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Research into cow DNA could help extend human life expectancy
The study also revealed that factors such as stress and illness can affect telomeres.

‘Biological marker’ could inform positive lifestyle changes

Scientists from Scotland’s Rural College (SRUC) have announced that research into the DNA of cows could go on to help human geneticists in assessing how we can lead healthier, longer lives.

In a study of the lives of 700 cows, more than 2,000 blood samples were taken. SRUC scientists discovered that the weeks and months after birth are when telomeres – which protect the end of chromosomes – deteriorate the most, indicating how long and healthy an animal could live.

Telomeres reduce every time a cell divides because the mechanism that repairs the DNA strands is not 100 per cent effective. The study also revealed that factors such as stress and illness can affect telomeres, and although they cannot be genetically altered in humans, studies into their deterioration is helping scientists prolong life.

Professor Mike Coffey, head of animal and vet science at SRUC said: “The data we have collected is the biggest in the world on repeat measure of telomere length on the same animal over time so it is very valuable.

“We found that most of the loss of telomere length takes place early in the animal’s life. Cells divide rapidly early in life so the argument is that animals who are born with longer telomeres have a greater chance of survival before the shorter telomeres limit their lives.”

This ‘easy-to-obtain biological marker’ can be used moving forward, for selection in animals, helping farmers to assess the lifespans of cattle and determine which cows would be better for breeding, dairy or fattening up for beef.

Professor Melissa Bateson, from Newcastle University’s Neuroscience Institute, outlined the importance of animal research as, unlike human research, it can include experiments into telomeres.

She added: “If you show that stress is causal in shortening telomeres in animals, it gives more credence to the idea that something similar may be going on in humans.

“If we think that telomeres are a measure of biological age and basically sum up all the bad things that you have been exposed to over your life then that is potentially quite useful [because] it can contribute to our understanding of what kind of lifestyle factors are going to make you live a long, healthy life and which ones might be going to make you die young.”

 

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Celebrity chefs urge public to get baking to support Cats Protection fundraiser

News Story 1
 In support of Cats Protection's Pawsome Afternoon Tea fundraiser, Masterchef winner Tim Anderson and Great British Bake Off star Kim-Joy have shared biscuit recipes to help keen bakers raise money for needy cats across April.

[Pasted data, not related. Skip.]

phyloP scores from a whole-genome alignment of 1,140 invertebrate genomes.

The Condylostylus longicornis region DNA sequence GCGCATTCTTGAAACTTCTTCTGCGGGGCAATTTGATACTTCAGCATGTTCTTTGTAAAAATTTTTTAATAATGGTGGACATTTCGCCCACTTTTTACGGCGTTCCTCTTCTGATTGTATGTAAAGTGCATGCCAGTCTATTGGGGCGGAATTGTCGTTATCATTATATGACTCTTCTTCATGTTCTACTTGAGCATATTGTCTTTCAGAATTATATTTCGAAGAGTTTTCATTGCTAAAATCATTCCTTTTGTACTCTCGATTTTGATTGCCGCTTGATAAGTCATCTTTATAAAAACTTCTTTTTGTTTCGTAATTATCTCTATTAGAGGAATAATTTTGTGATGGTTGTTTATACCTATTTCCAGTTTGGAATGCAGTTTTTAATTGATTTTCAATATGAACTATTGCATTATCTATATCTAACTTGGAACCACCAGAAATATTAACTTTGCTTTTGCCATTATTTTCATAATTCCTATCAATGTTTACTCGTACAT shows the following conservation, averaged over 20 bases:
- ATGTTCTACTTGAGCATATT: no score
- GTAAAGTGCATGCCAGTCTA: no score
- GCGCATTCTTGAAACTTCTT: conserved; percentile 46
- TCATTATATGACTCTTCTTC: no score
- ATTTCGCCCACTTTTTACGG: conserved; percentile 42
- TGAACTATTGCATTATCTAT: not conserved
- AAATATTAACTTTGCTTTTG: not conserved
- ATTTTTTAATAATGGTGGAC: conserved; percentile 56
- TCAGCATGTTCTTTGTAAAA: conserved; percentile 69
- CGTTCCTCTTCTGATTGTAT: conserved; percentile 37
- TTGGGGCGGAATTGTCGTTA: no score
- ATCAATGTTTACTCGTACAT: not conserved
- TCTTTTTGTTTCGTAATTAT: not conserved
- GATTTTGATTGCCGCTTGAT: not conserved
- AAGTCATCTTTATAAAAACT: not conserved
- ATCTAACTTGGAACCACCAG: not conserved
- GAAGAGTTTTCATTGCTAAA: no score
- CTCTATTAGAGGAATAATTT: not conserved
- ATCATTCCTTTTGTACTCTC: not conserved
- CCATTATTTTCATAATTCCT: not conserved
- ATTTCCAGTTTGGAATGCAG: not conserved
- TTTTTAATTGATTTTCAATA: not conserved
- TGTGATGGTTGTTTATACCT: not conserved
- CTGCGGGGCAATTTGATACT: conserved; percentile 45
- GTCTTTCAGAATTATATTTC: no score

The celebrity chefs are both cat owners and have said that they hope this fundraiser will help to raise awareness of cats in need and the importance of adopting a cat, rather than buying one.

This is the fourth year Cats Protection has run its Pawsome Afternoon Tea campaign, which encourages people to hold tea parties, bake sales and fundraising events to help raise money for the charity.

To view the recipes and other fundraising resources please visit the Cats Protection website. 

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BEVA offering free membership to vet students

The British Equine Veterinary Association (BEVA) is offering free membership to veterinary students. As part of a new initiative with the aim of encouraging more veterinary professionals into equine practice.

According to BEVA, less than one in ten veterinary students choose to work in equine practice. The association hopes that this initiative will provide insight into the field and the benefits of a career in equine medicine.

Benefits of membership include:
▪ access to a network of nearly 3,000 members
▪ special student rates to attend BEVA Congress
▪ online access to BEVA's Equine Veterinary Education (EVE) journal
▪ free access to the association's online learning platform
▪ free access to BEVA's practical veterinary apps
▪ exclusive discounts on a range of things from cinema tickets to grocery shopping.

BEVA will be releasing a series of short videos over the next few months from BEVA Council members, explaining what inspired them to work in equine practice.

Image (c) BEVA.